Healthier Lives for Children Worldwide
In 2015, CMMB programs delivered critical health services to 91,013 children worldwide. Yet, there are so many more who need access to health care and social services.
Pneumonia (13%), diarrhea (9%), and malaria (7%) continue to be among the main factors contributing to death among children under five years (WHO 2013) worldwide, including Haiti, Kenya, Peru, South Sudan, and Zambia. In most cases, these illnesses are exacerbated by the effects of malnutrition. As a result, children are more susceptible to illness, affecting their physical and mental health.
Children represent hope and the future. They are precious, innocent, and beautiful. But, children are also among the most vulnerable populations in the world.
Our approach focuses on both prevention and treatment of childhood illness and disease. Prevention includes vaccination, exclusive breastfeeding, improving nutrition, and increasing access to safe water and sanitation.
Guiding our treatment efforts in facilities, CMMB programs follow World Health Organization’s guidelines for Integrated Management of Neonatal and Childhood Illness (IMNCI). The IMNCI approach is designed for use in outpatient clinical settings like those in our CHAMPS countries, which have limited diagnostic tools, medications, and opportunities to practice complicated clinical procedures.
By working with our partners to strengthen anchor healthcare facilities, we can ensure appropriate and sustainable care at clinic and community levels. We work with local health facilities to ensure that they have both the human resources and the medical resources to identify and treat illness. We also train community health workers to educate communities on danger signs, how to prevent illness, and when to refer children to the care they need.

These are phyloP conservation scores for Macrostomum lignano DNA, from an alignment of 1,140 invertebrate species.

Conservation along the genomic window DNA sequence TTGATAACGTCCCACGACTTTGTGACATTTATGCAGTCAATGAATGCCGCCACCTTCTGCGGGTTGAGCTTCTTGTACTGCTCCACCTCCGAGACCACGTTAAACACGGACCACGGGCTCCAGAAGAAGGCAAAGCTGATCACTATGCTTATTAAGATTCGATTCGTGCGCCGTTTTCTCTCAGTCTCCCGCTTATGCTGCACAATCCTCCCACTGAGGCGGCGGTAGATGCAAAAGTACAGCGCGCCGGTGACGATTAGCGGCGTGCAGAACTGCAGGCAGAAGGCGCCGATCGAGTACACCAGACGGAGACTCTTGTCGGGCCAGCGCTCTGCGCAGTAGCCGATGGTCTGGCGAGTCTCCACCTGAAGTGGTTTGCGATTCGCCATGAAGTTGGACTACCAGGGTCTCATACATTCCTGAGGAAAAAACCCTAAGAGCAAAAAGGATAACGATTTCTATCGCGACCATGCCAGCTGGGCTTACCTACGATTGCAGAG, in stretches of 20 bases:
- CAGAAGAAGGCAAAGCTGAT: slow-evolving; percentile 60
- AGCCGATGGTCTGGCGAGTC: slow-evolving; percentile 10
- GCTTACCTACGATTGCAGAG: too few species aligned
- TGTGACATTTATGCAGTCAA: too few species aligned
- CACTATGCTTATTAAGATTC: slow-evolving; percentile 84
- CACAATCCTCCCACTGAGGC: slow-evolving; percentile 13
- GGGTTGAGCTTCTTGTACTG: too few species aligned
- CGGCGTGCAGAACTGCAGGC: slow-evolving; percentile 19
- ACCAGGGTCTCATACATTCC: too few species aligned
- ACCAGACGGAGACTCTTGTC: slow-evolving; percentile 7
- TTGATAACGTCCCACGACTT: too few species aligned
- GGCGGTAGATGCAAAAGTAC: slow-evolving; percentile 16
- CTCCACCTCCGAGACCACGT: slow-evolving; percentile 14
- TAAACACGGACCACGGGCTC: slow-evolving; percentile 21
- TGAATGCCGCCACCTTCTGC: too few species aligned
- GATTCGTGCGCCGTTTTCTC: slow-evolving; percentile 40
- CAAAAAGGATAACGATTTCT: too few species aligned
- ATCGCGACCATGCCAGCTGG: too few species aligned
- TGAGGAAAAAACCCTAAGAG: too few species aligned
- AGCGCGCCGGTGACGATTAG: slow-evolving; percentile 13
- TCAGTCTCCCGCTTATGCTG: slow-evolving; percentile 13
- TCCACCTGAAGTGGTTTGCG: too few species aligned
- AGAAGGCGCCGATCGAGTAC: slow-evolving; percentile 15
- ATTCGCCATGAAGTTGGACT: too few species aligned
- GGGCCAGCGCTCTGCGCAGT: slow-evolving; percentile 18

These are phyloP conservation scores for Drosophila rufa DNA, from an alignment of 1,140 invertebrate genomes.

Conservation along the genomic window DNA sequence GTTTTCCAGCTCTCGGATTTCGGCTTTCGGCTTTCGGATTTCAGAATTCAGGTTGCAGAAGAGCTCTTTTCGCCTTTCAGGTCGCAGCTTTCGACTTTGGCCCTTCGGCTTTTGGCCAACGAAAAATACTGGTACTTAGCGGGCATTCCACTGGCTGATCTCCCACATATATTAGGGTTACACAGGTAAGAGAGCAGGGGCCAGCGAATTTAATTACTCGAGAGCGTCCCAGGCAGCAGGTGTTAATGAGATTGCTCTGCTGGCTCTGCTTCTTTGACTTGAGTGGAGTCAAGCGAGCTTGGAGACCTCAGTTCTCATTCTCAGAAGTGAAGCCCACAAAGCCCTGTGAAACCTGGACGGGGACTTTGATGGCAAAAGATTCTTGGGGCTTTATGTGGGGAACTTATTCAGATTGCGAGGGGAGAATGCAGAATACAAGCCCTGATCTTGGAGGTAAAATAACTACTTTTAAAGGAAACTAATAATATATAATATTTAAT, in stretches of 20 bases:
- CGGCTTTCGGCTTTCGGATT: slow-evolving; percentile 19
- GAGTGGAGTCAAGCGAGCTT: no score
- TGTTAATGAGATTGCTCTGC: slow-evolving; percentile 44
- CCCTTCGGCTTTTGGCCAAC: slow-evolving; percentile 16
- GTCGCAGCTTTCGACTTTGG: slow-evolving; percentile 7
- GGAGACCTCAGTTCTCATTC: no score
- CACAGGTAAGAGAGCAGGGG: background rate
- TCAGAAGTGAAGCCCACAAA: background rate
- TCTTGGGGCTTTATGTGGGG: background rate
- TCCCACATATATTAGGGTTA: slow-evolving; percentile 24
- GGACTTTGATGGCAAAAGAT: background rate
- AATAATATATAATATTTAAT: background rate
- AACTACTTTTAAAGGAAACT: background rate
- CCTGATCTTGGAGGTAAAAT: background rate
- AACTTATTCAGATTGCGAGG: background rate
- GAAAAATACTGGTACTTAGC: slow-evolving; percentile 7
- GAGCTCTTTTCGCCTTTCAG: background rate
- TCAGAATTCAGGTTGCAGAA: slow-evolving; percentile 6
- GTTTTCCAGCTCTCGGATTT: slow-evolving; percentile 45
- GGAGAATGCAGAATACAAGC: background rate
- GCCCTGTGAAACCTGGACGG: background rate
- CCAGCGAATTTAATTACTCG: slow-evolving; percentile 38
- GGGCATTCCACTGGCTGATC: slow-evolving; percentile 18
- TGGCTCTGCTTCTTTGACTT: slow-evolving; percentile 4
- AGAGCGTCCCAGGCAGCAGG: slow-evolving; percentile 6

Deworming in Haiti & Peru
The nutritional impairment caused by schistosome and soil-transmitted infections during childhood has been shown to have a significant impact on the growth and development of children. Periodic treatment of children—that is, deworming—can reduce these infections (5). Worldwide, CMMB programs implement parasite prevention programs which include deworming activities and annual, anti-parasitic campaigns.
In 2015, CMMB programs in Haiti and Peru improved the quality of care for nearly 11,000 children with deworming treatments.
Lacking sewer systems, almost all children in Côtes-de-Fer, Haiti, suffer from soil-transmitted worms. Untreated, intestinal worms leave children like Dayana physically, nutritionally, and cognitively impaired. Fortunately, worms are easily treated with albendazole, a pill taken just two times a year. With the support of pharmaceutical donations, nurses at our healthcare facilities in Haiti are able to treat thousands of children in need, free of charge.
(5) World Health Organization, E-Library of Evidence for Nutrition Actions (eLENA): Deworming to Combat the Health and Nutritional Impact of Helminth Infections (Geneva: World Health Organization; 2016), http://www.who.int/elena/titles/deworming/en/.